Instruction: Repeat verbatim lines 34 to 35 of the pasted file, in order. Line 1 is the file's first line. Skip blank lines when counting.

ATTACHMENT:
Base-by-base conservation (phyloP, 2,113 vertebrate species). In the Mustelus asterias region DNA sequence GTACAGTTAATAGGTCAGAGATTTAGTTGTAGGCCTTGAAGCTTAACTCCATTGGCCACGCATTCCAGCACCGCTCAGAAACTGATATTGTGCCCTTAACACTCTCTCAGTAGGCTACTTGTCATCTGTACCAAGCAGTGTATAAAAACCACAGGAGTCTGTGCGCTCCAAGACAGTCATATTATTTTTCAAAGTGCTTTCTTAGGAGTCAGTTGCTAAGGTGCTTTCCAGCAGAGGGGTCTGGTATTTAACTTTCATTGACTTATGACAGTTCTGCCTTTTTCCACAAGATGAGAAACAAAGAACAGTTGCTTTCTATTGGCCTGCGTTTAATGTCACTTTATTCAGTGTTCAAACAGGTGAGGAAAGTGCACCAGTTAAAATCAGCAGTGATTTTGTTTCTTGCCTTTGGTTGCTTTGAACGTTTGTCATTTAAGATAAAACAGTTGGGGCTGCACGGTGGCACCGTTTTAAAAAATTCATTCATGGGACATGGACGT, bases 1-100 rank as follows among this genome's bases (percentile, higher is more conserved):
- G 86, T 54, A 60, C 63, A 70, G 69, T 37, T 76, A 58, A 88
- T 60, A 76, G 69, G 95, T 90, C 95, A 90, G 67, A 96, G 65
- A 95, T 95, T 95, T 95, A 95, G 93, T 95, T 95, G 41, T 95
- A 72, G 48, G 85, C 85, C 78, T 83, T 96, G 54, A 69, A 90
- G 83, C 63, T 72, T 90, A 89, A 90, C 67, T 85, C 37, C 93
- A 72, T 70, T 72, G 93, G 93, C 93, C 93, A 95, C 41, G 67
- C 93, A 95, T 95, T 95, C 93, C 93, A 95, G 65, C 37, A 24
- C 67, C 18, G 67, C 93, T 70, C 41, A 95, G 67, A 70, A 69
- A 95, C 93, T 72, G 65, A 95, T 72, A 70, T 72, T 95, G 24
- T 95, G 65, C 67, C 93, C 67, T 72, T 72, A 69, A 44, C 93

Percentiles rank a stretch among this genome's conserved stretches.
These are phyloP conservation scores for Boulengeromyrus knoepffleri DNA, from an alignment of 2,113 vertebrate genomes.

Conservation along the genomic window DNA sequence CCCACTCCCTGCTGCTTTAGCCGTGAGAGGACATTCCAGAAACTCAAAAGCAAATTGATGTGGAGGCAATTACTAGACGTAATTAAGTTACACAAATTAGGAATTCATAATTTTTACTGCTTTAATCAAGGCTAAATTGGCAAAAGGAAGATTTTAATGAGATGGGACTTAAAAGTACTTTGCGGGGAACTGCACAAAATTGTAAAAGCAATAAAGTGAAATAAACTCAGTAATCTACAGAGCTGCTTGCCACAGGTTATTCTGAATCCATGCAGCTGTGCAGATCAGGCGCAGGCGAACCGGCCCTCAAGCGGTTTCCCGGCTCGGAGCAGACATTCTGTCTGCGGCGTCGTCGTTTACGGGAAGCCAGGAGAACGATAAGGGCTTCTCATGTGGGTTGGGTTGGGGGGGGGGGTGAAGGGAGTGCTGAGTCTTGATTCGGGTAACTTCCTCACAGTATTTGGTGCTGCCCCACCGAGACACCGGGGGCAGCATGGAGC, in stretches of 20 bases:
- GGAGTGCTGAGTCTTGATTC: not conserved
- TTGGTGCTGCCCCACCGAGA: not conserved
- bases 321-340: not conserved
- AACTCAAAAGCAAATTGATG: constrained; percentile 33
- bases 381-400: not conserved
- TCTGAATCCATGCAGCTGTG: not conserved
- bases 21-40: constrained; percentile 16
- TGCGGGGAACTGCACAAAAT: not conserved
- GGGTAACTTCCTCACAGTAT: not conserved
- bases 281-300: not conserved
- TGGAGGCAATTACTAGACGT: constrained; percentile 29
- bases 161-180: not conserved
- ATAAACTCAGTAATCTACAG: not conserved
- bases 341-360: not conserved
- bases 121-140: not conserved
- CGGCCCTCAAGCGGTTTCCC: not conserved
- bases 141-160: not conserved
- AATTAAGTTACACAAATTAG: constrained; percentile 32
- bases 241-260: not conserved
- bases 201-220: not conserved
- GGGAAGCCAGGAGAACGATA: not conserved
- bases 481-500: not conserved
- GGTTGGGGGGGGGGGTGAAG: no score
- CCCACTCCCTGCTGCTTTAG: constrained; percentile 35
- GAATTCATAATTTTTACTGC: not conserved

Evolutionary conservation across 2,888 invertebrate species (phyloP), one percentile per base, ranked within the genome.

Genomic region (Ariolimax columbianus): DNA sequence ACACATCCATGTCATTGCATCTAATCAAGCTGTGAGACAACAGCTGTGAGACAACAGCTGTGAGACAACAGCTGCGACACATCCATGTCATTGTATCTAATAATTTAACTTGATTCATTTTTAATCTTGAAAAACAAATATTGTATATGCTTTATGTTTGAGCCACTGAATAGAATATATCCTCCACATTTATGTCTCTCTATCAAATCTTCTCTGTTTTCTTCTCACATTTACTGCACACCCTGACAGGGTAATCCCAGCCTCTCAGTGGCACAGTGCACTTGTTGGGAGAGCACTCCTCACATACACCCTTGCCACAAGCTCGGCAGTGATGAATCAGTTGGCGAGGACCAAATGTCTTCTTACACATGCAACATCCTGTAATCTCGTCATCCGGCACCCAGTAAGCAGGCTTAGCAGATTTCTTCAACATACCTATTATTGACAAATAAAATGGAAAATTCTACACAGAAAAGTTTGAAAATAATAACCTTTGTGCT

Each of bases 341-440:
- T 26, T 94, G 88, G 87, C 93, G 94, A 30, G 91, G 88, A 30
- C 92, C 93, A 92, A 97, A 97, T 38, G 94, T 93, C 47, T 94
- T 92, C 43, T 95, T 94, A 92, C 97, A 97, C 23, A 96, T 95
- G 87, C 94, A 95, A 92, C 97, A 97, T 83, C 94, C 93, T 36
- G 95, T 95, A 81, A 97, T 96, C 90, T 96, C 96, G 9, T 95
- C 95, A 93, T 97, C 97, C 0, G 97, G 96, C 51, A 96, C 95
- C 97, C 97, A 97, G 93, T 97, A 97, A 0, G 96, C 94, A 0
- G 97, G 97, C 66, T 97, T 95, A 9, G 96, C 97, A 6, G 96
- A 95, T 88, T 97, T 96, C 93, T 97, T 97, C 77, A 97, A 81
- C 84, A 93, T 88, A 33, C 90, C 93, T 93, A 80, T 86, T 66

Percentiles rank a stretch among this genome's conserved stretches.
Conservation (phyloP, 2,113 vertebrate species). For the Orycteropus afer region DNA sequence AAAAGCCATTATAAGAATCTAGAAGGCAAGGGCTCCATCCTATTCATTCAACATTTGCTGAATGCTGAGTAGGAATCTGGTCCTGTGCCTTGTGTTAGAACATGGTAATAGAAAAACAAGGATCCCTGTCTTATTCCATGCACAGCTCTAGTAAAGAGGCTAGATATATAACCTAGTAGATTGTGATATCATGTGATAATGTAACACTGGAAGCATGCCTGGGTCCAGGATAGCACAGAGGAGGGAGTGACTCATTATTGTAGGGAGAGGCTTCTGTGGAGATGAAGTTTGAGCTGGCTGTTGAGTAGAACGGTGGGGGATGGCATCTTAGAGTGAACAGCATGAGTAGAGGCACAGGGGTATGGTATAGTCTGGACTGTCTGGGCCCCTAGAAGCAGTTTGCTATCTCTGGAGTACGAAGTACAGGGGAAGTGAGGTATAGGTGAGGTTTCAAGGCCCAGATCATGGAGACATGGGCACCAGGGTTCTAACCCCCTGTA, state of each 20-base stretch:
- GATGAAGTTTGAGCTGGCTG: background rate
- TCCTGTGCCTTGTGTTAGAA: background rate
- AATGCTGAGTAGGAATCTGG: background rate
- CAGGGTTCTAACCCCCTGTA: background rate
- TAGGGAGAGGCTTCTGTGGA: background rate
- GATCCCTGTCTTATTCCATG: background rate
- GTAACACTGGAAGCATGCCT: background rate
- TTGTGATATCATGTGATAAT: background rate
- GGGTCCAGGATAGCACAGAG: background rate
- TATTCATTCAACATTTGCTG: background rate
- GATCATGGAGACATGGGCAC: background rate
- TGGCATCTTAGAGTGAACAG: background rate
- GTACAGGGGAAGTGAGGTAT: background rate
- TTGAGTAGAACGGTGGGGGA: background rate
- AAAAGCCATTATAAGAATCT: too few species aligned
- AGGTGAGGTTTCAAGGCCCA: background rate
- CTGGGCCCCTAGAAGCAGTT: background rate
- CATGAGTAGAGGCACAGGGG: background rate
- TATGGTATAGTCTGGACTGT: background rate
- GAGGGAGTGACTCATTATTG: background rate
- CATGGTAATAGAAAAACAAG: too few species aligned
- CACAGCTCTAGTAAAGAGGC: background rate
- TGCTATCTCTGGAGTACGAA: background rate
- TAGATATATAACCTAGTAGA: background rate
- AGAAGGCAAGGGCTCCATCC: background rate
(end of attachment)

- bases 201-220: not conserved
- GGGAAGCCAGGAGAACGATA: not conserved